When you are conducting an exploratory analysis of time-series data, you'll need to identify trends while ignoring random fluctuations in your data. There are multiple ways to solve this common statistical problem in R by estimating trend lines. We'll show you how in this article as well as how to visualize it using the Plotly package.

1. Global trend lines

One of the simplest methods to identify trends is to fit a ordinary least squares regression model to the data. The model most people are familiar with is the linear model, but you can add other polynomial terms for extra flexibility. In practice, avoid polynomials of degrees larger than three because they are less stable.

Global trendlines with plotly

Below, we use the EuStockMarkets data set (available in R data sets) to construct linear, quadratic and cubic trend lines.


data("EuStockMarkets")
xx = EuStockMarkets[,1]
x.info = attr(xx, "tsp")
tt = seq(from=x.info[1], to = x.info[2], by=1/x.info[3])
data.fmt = list(color=rgb(0.8,0.8,0.8,0.8), width=4)
line.fmt = list(dash="solid", width = 1.5, color=NULL)

ti = 1:length(xx)
m1 = lm(xx~ti)
m2 = lm(xx~ti+I(ti^2))
m3 = lm(xx~ti+I(ti^2)+I(ti^3))

require(plotly)
p.glob = plot_ly(x=tt, y=xx, type="scatter", mode="lines", line=data.fmt, name="Data")
p.glob = add_lines(p.glob, x=tt, y=predict(m1), line=line.fmt, name="Linear")
p.glob = add_lines(p.glob, x=tt, y=predict(m2), line=line.fmt, name="Quadratic")
p.glob = add_lines(p.glob, x=tt, y=predict(m3), line=line.fmt, name="Cubic")
p.glob = layout(p.glob, title = "Global smoothers")
print(p.glob)

2. Local smoothers

Global models assume that the time series follows a single trend. For many data sets, however, we would want to relax this assumption. In the following section, we demonstrate the use of local smoothers using the Nile data set. It contains measurements of the annual river flow of the Nile over 100 years and is less regular than the EuStockMarkets data set.

i. Moving averages

The moving average (also known as running mean) method consists of taking the mean of a fixed number of nearby points.  Even with this simple method we see that the question of how to choose the neighborhood is crucial for local smoothers. Increasing the bandwidth from 5 to 20 suggests that there is a gradual decrease in annual river flow from 1890 to 1905 instead of a sharp decrease at around 1900.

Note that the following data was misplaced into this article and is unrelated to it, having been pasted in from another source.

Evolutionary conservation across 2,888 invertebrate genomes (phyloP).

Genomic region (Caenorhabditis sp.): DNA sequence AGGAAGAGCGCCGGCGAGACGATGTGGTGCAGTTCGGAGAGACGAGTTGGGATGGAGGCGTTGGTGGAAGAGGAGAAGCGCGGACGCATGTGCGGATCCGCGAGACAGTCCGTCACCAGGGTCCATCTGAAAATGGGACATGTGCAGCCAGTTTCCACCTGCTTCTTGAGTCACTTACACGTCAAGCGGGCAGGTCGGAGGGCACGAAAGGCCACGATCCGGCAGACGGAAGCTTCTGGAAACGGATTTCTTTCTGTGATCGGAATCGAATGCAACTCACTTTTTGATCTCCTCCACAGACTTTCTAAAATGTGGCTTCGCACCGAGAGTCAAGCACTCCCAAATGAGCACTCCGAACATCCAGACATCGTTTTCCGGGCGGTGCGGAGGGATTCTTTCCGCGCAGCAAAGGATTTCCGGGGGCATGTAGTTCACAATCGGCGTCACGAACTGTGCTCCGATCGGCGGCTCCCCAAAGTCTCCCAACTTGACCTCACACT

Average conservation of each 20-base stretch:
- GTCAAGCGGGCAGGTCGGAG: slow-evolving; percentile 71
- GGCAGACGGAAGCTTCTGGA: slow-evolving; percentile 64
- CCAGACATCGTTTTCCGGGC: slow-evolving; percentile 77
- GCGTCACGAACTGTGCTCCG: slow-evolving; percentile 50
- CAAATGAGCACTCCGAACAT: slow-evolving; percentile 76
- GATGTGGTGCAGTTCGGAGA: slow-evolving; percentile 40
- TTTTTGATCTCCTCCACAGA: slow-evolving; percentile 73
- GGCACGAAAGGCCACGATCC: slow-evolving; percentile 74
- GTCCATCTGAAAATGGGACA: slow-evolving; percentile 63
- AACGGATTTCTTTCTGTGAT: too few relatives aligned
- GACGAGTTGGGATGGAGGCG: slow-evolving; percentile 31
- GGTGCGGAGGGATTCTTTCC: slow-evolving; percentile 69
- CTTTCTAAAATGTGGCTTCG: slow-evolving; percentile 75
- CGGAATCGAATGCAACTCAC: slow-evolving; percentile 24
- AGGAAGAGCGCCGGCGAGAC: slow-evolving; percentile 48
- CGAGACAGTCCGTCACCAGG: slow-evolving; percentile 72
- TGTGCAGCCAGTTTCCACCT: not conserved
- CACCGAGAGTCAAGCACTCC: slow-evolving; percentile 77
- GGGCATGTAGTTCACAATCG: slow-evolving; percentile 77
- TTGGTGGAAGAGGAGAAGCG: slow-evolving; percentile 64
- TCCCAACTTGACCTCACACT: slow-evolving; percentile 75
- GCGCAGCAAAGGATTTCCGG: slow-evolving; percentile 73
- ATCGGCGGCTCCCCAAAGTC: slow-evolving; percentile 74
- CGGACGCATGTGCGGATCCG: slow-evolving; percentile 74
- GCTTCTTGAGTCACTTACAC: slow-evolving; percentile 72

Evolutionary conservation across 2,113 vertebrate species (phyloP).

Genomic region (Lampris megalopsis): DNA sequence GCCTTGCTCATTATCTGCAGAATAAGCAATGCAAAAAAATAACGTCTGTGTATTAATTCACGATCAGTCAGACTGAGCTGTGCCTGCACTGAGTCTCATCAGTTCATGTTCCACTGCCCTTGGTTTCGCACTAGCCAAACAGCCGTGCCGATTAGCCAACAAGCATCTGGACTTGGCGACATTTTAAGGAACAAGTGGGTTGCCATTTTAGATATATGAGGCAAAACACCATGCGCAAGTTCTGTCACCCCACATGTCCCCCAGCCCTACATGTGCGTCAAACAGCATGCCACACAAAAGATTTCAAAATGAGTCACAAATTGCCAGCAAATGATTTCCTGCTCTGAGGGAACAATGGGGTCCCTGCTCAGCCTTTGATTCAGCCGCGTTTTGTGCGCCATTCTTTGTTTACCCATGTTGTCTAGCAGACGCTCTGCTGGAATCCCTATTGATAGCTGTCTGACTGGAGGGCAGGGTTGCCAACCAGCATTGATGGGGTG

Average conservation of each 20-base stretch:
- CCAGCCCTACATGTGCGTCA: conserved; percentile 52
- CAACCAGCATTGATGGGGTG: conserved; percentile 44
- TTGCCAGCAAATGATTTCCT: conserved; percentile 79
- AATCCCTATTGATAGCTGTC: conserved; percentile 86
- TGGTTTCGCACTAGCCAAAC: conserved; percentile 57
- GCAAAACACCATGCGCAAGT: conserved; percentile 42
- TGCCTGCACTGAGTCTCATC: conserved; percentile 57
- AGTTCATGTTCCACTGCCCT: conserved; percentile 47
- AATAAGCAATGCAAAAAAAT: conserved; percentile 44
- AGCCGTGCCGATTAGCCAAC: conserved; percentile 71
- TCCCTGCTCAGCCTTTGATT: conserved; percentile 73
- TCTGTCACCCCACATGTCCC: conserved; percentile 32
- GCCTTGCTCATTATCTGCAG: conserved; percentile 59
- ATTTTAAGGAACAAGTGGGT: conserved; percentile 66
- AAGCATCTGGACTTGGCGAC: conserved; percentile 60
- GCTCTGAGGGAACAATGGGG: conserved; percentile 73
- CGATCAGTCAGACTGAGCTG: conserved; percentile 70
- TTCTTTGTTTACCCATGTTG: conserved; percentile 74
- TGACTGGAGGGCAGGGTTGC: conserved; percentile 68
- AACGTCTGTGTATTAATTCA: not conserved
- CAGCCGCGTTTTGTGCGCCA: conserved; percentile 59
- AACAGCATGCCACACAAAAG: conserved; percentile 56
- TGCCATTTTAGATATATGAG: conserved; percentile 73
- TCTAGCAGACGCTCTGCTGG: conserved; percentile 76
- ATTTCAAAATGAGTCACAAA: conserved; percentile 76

Many packages include functions to compute the running mean such as caTools::runmean and forecast::ma, which may have additional features, but filter in the base stats package can be used to compute moving averages without installing additional packages.

Moving averages in plotly

data("Nile")
xx = Nile
x.info = attr(xx, "tsp")
tt = seq(from=x.info[1], to = x.info[2], by=1/x.info[3])

rmean20 = stats::filter(xx, rep(1/20, 20), side=2)
rmean5 = stats::filter(xx, rep(1/5, 5), side=2)

require(plotly)
p.rm = plot_ly(x=tt, y=xx, type="scatter", mode="lines", line=data.fmt, name="Data")
p.rm = add_lines(p.rm, x=tt, y=rmean20, line=line.fmt, name="Bandwidth = 20")
p.rm = add_lines(p.rm, x=tt, y=rmean5, line=line.fmt, name="Bandwidth = 5")
p.rm = layout(p.rm, title = "Running mean")
print(p.rm)

ii. Running line smoothers

The running line smoother reduces the bias by fitting a linear regression in a local neighborhood of the target value. A popular algorithm using the running line smoother is Friedman’s super smoother supsmu, which by default uses cross-validation to find the best span.

Running line smoothers in plotly

rlcv = supsmu(tt, xx)
rlst = supsmu(tt, xx, span = 0.05)
rllt = supsmu(tt, xx, span = 0.75)

p.rl = plot_ly(x=tt, y=xx, type="scatter", mode="lines", line = data.fmt, name="Data")
p.rl = add_lines(p.rl, x=tt, y=rllt$y, line=line.fmt, name="Span = 0.75")
p.rl = add_lines(p.rl, x=tt, y=rlst$y, line=line.fmt, name="Span = 0.05")
p.rl = add_lines(p.rl, x=tt, y=rlcv$y, line=line.fmt, name="Cross-validated span")
p.rl = layout(p.rl, title = "Running line smoothers")
print(p.rl)

iii. Kernel smoothers